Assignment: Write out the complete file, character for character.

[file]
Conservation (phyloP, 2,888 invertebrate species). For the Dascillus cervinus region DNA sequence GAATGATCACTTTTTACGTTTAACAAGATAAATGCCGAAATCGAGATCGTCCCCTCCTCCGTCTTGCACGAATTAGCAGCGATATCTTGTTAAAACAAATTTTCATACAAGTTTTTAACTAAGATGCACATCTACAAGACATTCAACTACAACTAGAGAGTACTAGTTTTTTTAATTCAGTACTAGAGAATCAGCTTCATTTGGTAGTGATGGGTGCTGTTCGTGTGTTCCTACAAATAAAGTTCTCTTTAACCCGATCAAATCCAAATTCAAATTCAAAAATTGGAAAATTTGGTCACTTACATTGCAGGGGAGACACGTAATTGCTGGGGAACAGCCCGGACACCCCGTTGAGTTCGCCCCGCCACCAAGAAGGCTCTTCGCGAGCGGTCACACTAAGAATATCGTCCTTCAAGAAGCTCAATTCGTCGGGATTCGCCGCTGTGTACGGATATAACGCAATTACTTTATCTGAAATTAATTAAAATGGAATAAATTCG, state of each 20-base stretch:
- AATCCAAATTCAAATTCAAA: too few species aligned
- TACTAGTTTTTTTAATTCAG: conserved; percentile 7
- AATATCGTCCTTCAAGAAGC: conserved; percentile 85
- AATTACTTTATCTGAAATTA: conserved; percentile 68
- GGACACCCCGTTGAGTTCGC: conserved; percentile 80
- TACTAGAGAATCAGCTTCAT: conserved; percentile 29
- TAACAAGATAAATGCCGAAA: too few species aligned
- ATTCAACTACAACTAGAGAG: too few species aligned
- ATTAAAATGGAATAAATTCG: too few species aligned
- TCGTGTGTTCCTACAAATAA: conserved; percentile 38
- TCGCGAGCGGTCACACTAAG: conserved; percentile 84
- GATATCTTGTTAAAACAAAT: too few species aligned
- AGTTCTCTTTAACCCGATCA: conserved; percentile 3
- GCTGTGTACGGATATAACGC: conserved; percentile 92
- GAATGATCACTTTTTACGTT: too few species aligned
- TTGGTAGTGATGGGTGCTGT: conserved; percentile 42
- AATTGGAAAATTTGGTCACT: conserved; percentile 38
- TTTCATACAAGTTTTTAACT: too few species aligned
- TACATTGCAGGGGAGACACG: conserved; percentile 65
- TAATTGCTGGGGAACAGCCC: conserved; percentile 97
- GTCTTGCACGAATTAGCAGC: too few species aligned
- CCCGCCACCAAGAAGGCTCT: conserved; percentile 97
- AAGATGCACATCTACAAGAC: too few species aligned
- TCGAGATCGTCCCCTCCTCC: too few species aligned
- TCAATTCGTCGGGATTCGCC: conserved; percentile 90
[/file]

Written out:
Conservation (phyloP, 2,888 invertebrate species). For the Dascillus cervinus region DNA sequence GAATGATCACTTTTTACGTTTAACAAGATAAATGCCGAAATCGAGATCGTCCCCTCCTCCGTCTTGCACGAATTAGCAGCGATATCTTGTTAAAACAAATTTTCATACAAGTTTTTAACTAAGATGCACATCTACAAGACATTCAACTACAACTAGAGAGTACTAGTTTTTTTAATTCAGTACTAGAGAATCAGCTTCATTTGGTAGTGATGGGTGCTGTTCGTGTGTTCCTACAAATAAAGTTCTCTTTAACCCGATCAAATCCAAATTCAAATTCAAAAATTGGAAAATTTGGTCACTTACATTGCAGGGGAGACACGTAATTGCTGGGGAACAGCCCGGACACCCCGTTGAGTTCGCCCCGCCACCAAGAAGGCTCTTCGCGAGCGGTCACACTAAGAATATCGTCCTTCAAGAAGCTCAATTCGTCGGGATTCGCCGCTGTGTACGGATATAACGCAATTACTTTATCTGAAATTAATTAAAATGGAATAAATTCG, state of each 20-base stretch:
- AATCCAAATTCAAATTCAAA: too few species aligned
- TACTAGTTTTTTTAATTCAG: conserved; percentile 7
- AATATCGTCCTTCAAGAAGC: conserved; percentile 85
- AATTACTTTATCTGAAATTA: conserved; percentile 68
- GGACACCCCGTTGAGTTCGC: conserved; percentile 80
- TACTAGAGAATCAGCTTCAT: conserved; percentile 29
- TAACAAGATAAATGCCGAAA: too few species aligned
- ATTCAACTACAACTAGAGAG: too few species aligned
- ATTAAAATGGAATAAATTCG: too few species aligned
- TCGTGTGTTCCTACAAATAA: conserved; percentile 38
- TCGCGAGCGGTCACACTAAG: conserved; percentile 84
- GATATCTTGTTAAAACAAAT: too few species aligned
- AGTTCTCTTTAACCCGATCA: conserved; percentile 3
- GCTGTGTACGGATATAACGC: conserved; percentile 92
- GAATGATCACTTTTTACGTT: too few species aligned
- TTGGTAGTGATGGGTGCTGT: conserved; percentile 42
- AATTGGAAAATTTGGTCACT: conserved; percentile 38
- TTTCATACAAGTTTTTAACT: too few species aligned
- TACATTGCAGGGGAGACACG: conserved; percentile 65
- TAATTGCTGGGGAACAGCCC: conserved; percentile 97
- GTCTTGCACGAATTAGCAGC: too few species aligned
- CCCGCCACCAAGAAGGCTCT: conserved; percentile 97
- AAGATGCACATCTACAAGAC: too few species aligned
- TCGAGATCGTCCCCTCCTCC: too few species aligned
- TCAATTCGTCGGGATTCGCC: conserved; percentile 90